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A little of that human touch

Most of the imperfections we bring to our relationships can be repaired and need simply 'a little touchup and a little paint.'
By Jeffrey B. Symynkywicz
Winter 2008 11.1.08

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Bruce Springsteen and Patti Scialfa

Bruce Springsteen and his wife Patti Scialfa, November 2008. (AP Photo/Alex Brandon)

The great Catholic social activist Dorothy Day often spoke of what she called the “long loneliness”—that deep, inner emptiness within us that only love can fill. Prior to his marriage to Julianne Phillips in 1985, Bruce Springsteen had seemed at times to be searching almost feverishly to find that one total and committed relationship that would help him transcend his sense of utter aloneness and personal isolation. While he was still unmarried well into his thirties, his “freedom” had its costs. Because Springsteen was spending more and more time alone in the studio, his circle of friends was growing progressively smaller. If he was ever going to “settle down” (whatever that meant, given the peripatetic life he led as a world celebrity) and father children, it would have to be sometime soon. As one of his songs on Tunnel of Love stated, “When you’re alone you ain’t nothing but alone.” Increasingly, Springsteen came to discern that aloneness, in and of itself, does not equal freedom. One could have “the fortunes of heaven in diamonds and gold,” as well as that entire delectable catalogue of earthly pleasures and honors enumerated in “Ain’t Got You.” But without the one thing that was missing—that deepest of human relationships—one could still be a forlorn soul.

But if, as Augustine said, to know another person deeply is to know God, then letting that other inside oneself is also the most profound step on the road to self-knowledge. Allowing someone inside one’s psychic and emotional boundaries is never easy, and can be a profound challenge for one who has kept the self walled off for as long, perhaps, as Springsteen had.

Given the pace of intimacy in the modern world, often the first line of defense to be broached between two people is the physical. Often in a culture of narcissism, where the body is commercialized and sexuality trivialized, the penetration of the physical boundary becomes an end in itself, an act of “conquest” as it were. However, in the generation of genuine intimacy—intimacy between two complete beings, in all aspects of their personhood—the physical meeting serves not as an end but as a means, as the bridge toward this deeper knowing.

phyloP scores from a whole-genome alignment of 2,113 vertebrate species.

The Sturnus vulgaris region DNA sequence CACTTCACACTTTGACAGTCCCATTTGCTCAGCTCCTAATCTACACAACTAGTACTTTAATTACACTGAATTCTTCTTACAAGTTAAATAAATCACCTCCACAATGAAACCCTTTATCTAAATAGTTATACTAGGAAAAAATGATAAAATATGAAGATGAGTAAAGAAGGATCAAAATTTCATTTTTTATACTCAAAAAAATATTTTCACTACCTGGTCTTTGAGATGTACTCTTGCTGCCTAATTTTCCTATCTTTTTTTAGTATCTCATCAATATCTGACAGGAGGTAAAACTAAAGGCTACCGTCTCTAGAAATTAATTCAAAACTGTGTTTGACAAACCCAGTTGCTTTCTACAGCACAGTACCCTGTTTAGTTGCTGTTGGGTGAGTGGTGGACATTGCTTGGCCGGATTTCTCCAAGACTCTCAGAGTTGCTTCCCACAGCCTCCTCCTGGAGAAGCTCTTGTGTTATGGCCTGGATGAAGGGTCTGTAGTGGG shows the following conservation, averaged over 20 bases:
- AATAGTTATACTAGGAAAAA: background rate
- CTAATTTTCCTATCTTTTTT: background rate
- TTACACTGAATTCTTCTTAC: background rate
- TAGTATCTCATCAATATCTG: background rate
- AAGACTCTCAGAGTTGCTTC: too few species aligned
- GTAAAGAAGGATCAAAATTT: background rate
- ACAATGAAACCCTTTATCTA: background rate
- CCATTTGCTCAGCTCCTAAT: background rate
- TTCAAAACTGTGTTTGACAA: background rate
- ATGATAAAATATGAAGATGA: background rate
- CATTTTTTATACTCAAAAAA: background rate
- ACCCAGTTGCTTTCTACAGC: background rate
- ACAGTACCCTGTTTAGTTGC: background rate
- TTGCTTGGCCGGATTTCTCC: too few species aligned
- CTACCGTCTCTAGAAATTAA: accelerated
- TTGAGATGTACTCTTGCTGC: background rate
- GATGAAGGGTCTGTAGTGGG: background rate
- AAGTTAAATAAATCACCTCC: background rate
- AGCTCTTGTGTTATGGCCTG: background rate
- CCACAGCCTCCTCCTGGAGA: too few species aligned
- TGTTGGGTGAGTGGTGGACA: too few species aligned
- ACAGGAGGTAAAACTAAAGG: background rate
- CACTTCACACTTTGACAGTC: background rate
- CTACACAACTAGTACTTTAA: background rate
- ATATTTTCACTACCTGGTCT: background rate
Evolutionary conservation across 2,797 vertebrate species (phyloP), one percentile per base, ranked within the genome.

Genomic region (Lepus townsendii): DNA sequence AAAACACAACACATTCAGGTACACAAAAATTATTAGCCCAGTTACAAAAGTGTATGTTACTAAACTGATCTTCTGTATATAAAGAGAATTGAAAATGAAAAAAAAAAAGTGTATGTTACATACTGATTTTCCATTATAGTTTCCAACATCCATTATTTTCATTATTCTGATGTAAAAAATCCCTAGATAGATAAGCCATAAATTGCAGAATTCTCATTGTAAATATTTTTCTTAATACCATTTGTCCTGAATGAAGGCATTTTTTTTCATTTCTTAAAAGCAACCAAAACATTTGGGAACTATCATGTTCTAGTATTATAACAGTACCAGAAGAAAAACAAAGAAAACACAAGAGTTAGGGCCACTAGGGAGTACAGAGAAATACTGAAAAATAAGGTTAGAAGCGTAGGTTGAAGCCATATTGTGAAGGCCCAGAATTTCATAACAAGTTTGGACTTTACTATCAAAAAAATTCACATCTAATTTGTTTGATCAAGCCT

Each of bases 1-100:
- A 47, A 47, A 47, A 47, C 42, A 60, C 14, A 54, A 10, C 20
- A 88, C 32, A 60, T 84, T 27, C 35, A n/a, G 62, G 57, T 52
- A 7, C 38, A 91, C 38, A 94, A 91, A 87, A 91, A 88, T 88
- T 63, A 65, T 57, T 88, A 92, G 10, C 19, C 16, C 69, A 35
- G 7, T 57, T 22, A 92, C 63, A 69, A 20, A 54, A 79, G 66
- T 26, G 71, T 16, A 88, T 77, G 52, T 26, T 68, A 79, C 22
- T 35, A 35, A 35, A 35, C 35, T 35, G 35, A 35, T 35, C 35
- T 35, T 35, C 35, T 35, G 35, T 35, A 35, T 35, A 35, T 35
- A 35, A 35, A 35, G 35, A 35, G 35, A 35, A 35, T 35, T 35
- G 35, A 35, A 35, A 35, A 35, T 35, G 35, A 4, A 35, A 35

Among some African tribes, it is said that all people experience “two hungers.” The first is for food and those things that sustain life; the second (and greater) is for a sense of purpose and meaning and intimacy. As Bruce himself had sung back in 1979, “Everybody’s got a hungry heart.”

But often some physical means is needed to feed this deeper hunger of the heart. We yearn to be rescued from this “world without pity”—this world grown too fast and cold and inhumane—through that genuine “human touch”: by a touching of hands, a communion of physical beings, a sharing of deepest selves. The sparks which this deep personal communion can generate can illuminate our spirits and set these pent-up hearts of ours to beating once again.

This is no meeting of saints, certainly. No one of us is anybody’s “bargain”; we all come into relationships with a full array of scrapes and dents, issues and hurts; we’re all broken in some way. But most of our faults and imperfections aren’t fatal; they can be repaired and need simply “a little touchup and a little paint”—a little self-care or a little attention from the hands of one we care about.

In continuing to avoid the depths and challenges of such intimate relationships, we cling for dear life to that “safety [we] prize.” We seek to maintain full control over how we spend our days and live our lives. But ultimately, playing it safe and maintaining our aloofness disengages us from life. We grow hard and cold—dehumanized. We become “pretenders,” pretending to live according to the script we have written in our heads rather than really living, while all the while, real life—with all its “risk and pain” but with all of its genuine love, too—slips away and passes us by.

Often, however, propelled by our loneliness perhaps, we finally stop waiting for supernatural, miraculous intervention and make our move toward another. There will be no manna falling from heaven, no miracle of wine and blood this time. We’re going to find “no miracles here,” Springsteen sings. Nothing will change unless we break out of our self-imposed isolation and reach out to the other.

Then, in reaching out, we’ll discover that it’s “just you and me tonight”: the two of us against the world, in a sense, but the two of us also joined in this life, together—“riders on this train” which is this world, which is this life. In the human touch we exchange with each other, our arms and bodies and lives become intertwined with one another. We cling together and give each other something to which to cling; we provide for each other some support and comfort to get us through this life.


Excerpted with permission from The Gospel according to Bruce Springsteen: Rock and Redemption, from Asbury Park to Magic. (Westminster John Knox Press, 2008), © Jeffrey B. Symynkywicz

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